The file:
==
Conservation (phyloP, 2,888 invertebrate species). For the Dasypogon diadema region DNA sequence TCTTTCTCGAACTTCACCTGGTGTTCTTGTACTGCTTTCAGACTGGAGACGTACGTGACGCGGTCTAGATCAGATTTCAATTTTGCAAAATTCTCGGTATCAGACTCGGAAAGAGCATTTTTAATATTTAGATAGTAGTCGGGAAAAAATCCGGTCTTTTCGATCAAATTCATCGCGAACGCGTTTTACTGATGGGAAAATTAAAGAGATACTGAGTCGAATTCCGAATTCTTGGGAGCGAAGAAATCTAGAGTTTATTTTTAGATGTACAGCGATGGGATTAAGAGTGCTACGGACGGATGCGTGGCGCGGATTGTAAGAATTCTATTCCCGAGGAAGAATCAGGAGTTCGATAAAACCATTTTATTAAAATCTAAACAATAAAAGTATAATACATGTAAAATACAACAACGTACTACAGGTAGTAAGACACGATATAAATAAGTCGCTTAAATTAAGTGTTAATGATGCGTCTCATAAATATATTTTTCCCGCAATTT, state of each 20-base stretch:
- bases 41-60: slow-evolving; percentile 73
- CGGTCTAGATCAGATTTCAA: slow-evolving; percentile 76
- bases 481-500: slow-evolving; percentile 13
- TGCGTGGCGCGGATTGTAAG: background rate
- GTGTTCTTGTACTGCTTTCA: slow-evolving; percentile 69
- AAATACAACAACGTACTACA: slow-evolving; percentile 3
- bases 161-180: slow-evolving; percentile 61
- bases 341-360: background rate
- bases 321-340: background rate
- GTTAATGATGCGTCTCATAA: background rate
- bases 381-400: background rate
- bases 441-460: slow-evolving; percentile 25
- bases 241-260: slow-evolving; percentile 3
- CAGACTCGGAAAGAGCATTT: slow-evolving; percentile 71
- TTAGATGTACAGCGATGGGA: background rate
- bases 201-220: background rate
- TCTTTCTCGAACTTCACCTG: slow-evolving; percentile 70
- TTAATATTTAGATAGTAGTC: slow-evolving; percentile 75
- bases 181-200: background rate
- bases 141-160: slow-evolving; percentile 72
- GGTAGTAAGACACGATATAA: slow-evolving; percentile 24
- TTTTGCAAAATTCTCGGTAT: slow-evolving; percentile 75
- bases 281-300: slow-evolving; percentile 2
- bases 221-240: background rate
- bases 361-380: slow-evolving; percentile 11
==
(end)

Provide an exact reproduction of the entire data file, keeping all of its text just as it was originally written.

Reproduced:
Conservation (phyloP, 2,888 invertebrate species). For the Dasypogon diadema region DNA sequence TCTTTCTCGAACTTCACCTGGTGTTCTTGTACTGCTTTCAGACTGGAGACGTACGTGACGCGGTCTAGATCAGATTTCAATTTTGCAAAATTCTCGGTATCAGACTCGGAAAGAGCATTTTTAATATTTAGATAGTAGTCGGGAAAAAATCCGGTCTTTTCGATCAAATTCATCGCGAACGCGTTTTACTGATGGGAAAATTAAAGAGATACTGAGTCGAATTCCGAATTCTTGGGAGCGAAGAAATCTAGAGTTTATTTTTAGATGTACAGCGATGGGATTAAGAGTGCTACGGACGGATGCGTGGCGCGGATTGTAAGAATTCTATTCCCGAGGAAGAATCAGGAGTTCGATAAAACCATTTTATTAAAATCTAAACAATAAAAGTATAATACATGTAAAATACAACAACGTACTACAGGTAGTAAGACACGATATAAATAAGTCGCTTAAATTAAGTGTTAATGATGCGTCTCATAAATATATTTTTCCCGCAATTT, state of each 20-base stretch:
- bases 41-60: slow-evolving; percentile 73
- CGGTCTAGATCAGATTTCAA: slow-evolving; percentile 76
- bases 481-500: slow-evolving; percentile 13
- TGCGTGGCGCGGATTGTAAG: background rate
- GTGTTCTTGTACTGCTTTCA: slow-evolving; percentile 69
- AAATACAACAACGTACTACA: slow-evolving; percentile 3
- bases 161-180: slow-evolving; percentile 61
- bases 341-360: background rate
- bases 321-340: background rate
- GTTAATGATGCGTCTCATAA: background rate
- bases 381-400: background rate
- bases 441-460: slow-evolving; percentile 25
- bases 241-260: slow-evolving; percentile 3
- CAGACTCGGAAAGAGCATTT: slow-evolving; percentile 71
- TTAGATGTACAGCGATGGGA: background rate
- bases 201-220: background rate
- TCTTTCTCGAACTTCACCTG: slow-evolving; percentile 70
- TTAATATTTAGATAGTAGTC: slow-evolving; percentile 75
- bases 181-200: background rate
- bases 141-160: slow-evolving; percentile 72
- GGTAGTAAGACACGATATAA: slow-evolving; percentile 24
- TTTTGCAAAATTCTCGGTAT: slow-evolving; percentile 75
- bases 281-300: slow-evolving; percentile 2
- bases 221-240: background rate
- bases 361-380: slow-evolving; percentile 11